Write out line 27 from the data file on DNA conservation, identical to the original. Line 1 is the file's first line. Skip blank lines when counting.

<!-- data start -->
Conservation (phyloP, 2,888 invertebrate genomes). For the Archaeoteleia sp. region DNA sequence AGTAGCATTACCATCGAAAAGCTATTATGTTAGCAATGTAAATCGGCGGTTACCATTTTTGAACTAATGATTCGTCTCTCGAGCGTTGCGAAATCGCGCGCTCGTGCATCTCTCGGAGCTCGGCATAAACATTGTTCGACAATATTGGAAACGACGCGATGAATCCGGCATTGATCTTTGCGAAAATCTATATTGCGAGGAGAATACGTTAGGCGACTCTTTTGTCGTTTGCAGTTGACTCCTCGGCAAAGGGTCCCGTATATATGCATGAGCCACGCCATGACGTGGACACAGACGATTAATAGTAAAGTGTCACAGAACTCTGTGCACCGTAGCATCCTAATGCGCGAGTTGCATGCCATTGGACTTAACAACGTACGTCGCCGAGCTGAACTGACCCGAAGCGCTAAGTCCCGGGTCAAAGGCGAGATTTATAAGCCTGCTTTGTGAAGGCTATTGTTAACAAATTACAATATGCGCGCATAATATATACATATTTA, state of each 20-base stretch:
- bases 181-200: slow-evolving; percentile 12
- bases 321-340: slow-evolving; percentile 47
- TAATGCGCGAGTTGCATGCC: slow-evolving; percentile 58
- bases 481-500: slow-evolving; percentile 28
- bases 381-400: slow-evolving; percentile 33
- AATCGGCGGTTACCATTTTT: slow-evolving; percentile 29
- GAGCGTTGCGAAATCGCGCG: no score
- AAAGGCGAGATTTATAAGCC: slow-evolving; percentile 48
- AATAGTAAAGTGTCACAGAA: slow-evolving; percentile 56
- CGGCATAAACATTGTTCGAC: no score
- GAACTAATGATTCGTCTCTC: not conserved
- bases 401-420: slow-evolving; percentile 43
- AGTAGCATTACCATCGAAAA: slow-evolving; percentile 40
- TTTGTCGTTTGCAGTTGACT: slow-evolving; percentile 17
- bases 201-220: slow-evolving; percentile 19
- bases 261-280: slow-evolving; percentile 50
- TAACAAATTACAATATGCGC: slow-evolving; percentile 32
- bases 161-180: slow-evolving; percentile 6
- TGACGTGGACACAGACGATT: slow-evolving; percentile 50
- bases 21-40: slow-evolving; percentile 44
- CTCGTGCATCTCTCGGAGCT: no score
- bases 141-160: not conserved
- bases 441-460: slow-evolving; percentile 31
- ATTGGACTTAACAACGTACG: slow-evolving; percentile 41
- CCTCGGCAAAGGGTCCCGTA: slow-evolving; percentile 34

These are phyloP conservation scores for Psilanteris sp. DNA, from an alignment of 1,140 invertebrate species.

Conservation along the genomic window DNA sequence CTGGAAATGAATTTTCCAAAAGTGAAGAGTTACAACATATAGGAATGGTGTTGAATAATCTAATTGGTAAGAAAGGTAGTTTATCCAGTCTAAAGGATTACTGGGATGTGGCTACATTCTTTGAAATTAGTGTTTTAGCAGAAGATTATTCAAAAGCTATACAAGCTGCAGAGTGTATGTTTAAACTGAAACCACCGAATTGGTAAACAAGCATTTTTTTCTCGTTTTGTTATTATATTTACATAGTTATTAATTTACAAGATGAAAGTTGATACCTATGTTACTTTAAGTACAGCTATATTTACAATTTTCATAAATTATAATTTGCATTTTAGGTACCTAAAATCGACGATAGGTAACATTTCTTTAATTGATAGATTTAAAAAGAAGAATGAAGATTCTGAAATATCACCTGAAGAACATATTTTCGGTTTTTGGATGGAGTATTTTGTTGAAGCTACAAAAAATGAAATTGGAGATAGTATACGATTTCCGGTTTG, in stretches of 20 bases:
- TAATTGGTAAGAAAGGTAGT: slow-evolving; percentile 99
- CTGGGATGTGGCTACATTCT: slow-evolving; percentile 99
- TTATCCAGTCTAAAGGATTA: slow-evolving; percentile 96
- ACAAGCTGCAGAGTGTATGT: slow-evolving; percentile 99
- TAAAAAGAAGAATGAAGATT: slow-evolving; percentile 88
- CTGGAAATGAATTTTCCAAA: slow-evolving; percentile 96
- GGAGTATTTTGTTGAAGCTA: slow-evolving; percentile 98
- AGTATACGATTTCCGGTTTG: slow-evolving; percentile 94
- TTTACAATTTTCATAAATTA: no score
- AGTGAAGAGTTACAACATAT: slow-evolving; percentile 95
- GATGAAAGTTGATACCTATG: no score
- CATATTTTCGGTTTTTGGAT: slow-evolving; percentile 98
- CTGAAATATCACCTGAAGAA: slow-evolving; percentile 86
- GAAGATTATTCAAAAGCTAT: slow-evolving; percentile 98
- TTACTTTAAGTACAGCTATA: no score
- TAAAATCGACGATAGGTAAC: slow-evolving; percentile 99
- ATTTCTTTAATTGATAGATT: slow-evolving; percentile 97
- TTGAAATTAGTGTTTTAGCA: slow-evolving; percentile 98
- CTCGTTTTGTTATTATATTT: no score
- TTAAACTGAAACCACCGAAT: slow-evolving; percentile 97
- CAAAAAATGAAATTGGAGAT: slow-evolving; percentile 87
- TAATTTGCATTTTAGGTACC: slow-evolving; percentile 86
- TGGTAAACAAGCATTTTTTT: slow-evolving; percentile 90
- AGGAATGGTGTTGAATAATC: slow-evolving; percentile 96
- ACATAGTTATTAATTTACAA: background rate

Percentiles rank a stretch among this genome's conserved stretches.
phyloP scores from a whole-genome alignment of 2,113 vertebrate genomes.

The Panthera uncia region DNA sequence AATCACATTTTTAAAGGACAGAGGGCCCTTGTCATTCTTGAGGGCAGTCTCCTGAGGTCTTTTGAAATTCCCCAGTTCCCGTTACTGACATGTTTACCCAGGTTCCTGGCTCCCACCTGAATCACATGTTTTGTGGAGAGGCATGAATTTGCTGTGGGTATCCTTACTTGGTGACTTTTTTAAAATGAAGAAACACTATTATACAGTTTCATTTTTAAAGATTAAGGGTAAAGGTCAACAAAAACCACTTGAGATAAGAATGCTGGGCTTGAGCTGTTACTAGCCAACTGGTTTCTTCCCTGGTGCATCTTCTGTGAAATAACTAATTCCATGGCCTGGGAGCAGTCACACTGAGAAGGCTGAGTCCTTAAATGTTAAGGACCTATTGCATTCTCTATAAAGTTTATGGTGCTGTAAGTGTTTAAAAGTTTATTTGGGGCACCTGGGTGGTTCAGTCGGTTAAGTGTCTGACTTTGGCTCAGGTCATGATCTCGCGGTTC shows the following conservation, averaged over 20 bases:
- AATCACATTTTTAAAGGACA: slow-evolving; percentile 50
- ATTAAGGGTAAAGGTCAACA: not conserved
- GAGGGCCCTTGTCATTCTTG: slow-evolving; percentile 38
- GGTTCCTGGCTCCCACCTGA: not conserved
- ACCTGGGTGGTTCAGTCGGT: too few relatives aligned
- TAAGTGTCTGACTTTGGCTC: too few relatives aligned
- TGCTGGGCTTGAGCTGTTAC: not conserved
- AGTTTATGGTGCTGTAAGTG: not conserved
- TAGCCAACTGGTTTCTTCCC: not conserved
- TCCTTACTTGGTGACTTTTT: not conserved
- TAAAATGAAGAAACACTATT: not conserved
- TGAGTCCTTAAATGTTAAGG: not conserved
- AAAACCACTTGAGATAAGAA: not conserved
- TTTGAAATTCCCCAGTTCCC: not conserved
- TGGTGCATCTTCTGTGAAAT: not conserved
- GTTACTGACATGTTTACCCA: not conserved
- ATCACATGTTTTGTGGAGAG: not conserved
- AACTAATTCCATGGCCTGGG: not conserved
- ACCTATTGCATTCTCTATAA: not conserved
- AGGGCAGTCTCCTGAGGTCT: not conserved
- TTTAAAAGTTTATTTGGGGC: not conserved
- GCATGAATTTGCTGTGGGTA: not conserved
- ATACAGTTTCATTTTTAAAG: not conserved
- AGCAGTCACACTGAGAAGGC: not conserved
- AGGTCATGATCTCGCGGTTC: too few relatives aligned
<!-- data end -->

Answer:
These are phyloP conservation scores for Psilanteris sp. DNA, from an alignment of 1,140 invertebrate species.